This example shows how to configure an IPv6 ACL named acl-lab13-ipv6 with rules permitting all ICMP traffic from the 2001:0db8:85a3:: and 2001:0db8:69f2:: networks to the 2001:0db8:be03:2112:: network:

switch# configure terminal 
switch(config)# ipv6 access-list acl-lab13-ipv6 
switch(config-ipv6-acl)# permit icmp 2001:0db8:85a3::/48 2001:0db8:be03:2112::/64 
switch(config-ipv6-acl)# permit icmp 2001:0db8:69f2::/48 2001:0db8:be03:2112::/64 
 
   

Related Commands

Command
Description

deny (IPv6)

Configures a deny rule in an IPv6 ACL.

ipv6 access-list

Configures an IPv6 ACL.

remark

Configures a remark in an ACL.


permit ipv6 (IPv6)

To create an access control list (ACL) rule that permits IPv6 traffic matching its conditions, use the permit command. To remove a rule, use the no form of this command.

General Syntax

[sequence-number] permit ipv6 source destination [dscp dscp | flow-label flow-label-value | fragments | log]

no permit ipv6 source destination [dscp dscp | flow-label flow-label-value | fragments | log]

no sequence-number

Syntax Description

sequence-number

(Optional) Sequence number of the permit command, which causes the device to insert the command in that numbered position in the access list. Sequence numbers maintain the order of rules within an ACL.

A sequence number can be any integer between 1 and 4294967295.

By default, the first rule in an ACL has a sequence number of 10.

If you do not specify a sequence number, the device adds the rule to the end of the ACL and assigns a sequence number that is 10 greater than the sequence number of the preceding rule.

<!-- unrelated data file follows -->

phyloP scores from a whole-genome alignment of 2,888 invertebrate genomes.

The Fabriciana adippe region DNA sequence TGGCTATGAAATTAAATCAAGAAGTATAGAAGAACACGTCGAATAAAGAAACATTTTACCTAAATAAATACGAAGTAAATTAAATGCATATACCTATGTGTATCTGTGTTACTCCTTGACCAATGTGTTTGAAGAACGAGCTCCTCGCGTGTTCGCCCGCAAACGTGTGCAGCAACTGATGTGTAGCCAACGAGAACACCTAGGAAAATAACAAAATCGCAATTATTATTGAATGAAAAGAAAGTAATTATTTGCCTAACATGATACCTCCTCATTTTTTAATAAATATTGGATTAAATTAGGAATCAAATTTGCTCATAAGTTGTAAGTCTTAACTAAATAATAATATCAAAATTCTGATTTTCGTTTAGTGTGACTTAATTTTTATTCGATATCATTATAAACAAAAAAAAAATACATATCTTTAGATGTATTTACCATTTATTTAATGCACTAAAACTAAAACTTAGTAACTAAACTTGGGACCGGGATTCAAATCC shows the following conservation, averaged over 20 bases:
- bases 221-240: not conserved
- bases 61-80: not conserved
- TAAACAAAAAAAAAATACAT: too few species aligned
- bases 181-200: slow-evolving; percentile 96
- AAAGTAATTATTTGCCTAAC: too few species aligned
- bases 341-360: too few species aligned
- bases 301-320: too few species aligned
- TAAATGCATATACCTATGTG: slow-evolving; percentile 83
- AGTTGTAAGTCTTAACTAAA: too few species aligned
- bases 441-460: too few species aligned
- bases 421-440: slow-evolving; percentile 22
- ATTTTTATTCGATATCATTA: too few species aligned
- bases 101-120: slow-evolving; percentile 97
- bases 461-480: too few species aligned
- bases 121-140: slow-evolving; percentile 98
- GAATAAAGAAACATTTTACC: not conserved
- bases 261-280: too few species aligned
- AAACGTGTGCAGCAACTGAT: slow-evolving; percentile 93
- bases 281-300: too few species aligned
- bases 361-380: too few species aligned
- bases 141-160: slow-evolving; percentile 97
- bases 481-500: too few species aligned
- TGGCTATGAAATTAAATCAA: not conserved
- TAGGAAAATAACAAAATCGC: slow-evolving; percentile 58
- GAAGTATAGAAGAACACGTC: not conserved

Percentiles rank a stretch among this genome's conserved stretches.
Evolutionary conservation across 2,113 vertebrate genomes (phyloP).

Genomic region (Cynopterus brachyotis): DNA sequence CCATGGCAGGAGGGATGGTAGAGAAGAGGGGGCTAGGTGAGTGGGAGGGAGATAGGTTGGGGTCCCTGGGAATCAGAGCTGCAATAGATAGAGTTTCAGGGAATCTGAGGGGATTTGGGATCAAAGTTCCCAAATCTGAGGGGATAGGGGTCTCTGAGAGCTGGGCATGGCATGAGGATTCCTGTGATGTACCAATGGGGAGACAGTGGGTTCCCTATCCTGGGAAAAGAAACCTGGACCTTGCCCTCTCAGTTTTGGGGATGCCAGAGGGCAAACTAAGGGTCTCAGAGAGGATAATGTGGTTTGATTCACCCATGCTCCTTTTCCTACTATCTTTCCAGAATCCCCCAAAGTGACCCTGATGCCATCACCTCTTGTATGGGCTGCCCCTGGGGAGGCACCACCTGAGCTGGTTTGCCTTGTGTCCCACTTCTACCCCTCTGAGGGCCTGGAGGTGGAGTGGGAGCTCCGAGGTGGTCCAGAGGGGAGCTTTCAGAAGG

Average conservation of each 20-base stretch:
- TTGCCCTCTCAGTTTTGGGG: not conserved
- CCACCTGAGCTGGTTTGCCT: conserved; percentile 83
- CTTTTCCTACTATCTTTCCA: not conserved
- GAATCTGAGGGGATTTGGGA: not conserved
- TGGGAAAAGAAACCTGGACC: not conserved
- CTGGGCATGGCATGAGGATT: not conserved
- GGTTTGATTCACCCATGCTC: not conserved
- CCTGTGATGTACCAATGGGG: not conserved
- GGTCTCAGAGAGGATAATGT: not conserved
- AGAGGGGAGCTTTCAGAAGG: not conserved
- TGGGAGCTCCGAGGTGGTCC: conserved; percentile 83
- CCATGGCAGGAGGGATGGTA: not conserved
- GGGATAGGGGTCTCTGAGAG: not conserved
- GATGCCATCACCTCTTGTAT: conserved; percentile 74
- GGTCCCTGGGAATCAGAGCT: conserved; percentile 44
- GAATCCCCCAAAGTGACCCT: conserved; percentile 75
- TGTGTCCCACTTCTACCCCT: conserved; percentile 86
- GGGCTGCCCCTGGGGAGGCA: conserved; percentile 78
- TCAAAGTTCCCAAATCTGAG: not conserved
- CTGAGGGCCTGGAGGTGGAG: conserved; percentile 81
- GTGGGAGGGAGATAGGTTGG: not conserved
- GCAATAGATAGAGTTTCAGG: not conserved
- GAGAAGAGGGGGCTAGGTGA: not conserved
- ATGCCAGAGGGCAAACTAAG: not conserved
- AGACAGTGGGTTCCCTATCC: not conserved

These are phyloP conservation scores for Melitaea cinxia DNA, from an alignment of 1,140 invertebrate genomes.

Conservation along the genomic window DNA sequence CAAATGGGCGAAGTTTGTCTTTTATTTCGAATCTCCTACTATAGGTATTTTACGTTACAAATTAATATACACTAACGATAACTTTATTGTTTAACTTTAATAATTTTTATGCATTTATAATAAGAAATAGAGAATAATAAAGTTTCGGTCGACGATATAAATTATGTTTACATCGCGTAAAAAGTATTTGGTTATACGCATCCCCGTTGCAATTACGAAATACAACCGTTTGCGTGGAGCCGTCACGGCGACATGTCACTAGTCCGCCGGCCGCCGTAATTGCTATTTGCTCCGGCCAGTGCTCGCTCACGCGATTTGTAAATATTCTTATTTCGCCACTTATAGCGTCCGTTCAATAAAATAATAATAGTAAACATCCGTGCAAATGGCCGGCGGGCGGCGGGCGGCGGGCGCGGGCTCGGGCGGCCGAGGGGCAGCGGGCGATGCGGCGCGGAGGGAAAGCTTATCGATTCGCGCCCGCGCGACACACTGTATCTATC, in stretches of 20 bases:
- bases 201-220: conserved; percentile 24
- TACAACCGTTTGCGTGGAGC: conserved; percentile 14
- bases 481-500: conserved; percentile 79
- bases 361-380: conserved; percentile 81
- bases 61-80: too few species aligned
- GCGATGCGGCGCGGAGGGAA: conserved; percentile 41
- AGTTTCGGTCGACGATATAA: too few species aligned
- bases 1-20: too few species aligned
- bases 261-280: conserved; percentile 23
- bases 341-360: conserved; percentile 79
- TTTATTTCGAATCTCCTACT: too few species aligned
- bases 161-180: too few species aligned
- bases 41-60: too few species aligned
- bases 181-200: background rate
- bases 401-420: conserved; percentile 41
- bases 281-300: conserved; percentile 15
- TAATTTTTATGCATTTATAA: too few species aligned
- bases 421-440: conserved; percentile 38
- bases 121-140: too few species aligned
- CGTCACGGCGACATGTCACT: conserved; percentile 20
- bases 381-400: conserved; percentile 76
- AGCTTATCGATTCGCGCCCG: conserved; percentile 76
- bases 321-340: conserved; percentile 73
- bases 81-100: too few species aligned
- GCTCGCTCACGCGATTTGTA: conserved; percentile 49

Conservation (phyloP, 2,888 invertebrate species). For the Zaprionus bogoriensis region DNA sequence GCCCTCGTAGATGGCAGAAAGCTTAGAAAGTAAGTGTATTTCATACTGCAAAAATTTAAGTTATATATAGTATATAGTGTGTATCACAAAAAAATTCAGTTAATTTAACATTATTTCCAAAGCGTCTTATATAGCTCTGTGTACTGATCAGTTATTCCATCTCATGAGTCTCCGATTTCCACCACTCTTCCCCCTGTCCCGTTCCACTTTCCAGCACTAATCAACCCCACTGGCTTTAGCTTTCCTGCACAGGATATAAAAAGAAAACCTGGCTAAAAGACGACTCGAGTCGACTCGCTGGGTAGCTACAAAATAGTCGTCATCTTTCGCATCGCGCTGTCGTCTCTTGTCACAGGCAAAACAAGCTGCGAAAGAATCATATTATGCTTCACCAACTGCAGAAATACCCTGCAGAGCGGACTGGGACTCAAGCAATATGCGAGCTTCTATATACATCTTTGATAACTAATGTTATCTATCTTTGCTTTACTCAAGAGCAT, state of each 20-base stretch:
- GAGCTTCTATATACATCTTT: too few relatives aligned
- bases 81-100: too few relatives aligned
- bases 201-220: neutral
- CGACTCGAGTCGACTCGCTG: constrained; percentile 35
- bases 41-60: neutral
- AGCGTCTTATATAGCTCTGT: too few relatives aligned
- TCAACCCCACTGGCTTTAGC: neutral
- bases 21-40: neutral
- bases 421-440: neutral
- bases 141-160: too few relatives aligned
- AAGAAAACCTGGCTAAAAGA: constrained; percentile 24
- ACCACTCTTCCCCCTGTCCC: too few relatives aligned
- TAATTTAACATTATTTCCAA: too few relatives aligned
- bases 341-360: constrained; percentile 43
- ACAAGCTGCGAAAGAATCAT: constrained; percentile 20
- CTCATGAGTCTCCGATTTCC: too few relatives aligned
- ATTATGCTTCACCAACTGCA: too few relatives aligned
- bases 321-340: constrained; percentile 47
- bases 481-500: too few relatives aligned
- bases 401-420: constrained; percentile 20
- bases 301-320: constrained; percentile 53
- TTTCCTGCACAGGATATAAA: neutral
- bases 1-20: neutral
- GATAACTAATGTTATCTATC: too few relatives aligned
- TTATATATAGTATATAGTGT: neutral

Use the resequence command to reassign sequence numbers to rules.

source

Source IPv6 addresses that the rule matches. For details about the methods that you can use to specify this argument, see the "Source and Destination" section in the "Usage Guidelines" section.

destination

Destination IPv6 addresses that the rule matches. For details about the methods that you can use to specify this argument, see the "Source and Destination" section in the "Usage Guidelines" section.

dscp dscp

(Optional) Specifies that the rule matches only packets with the specified 6-bit differentiated services value in the DSCP field of the IPv6 header. The dscp argument can be one of the following numbers or keywords:

0-63—The decimal equivalent of the 6 bits of the DSCP field. For example, if you specify 10, the rule matches only packets that have the following bits in the DSCP field: 001010.

af11—Assured Forwarding (AF) class 1, low drop probability (001010)

af12—AF class 1, medium drop probability (001100)

af13—AF class 1, high drop probability (001110)

af21—AF class 2, low drop probability (010010)

af22—AF class 2, medium drop probability (010100)

af23—AF class 2, high drop probability (010110)

af31—AF class 3, low drop probability (011010)

af32—AF class 3, medium drop probability (011100)

af33—AF class 3, high drop probability (011110)

af41—AF class 4, low drop probability (100010)

af42—AF class 4, medium drop probability (100100)

af43—AF class 4, high drop probability (100110)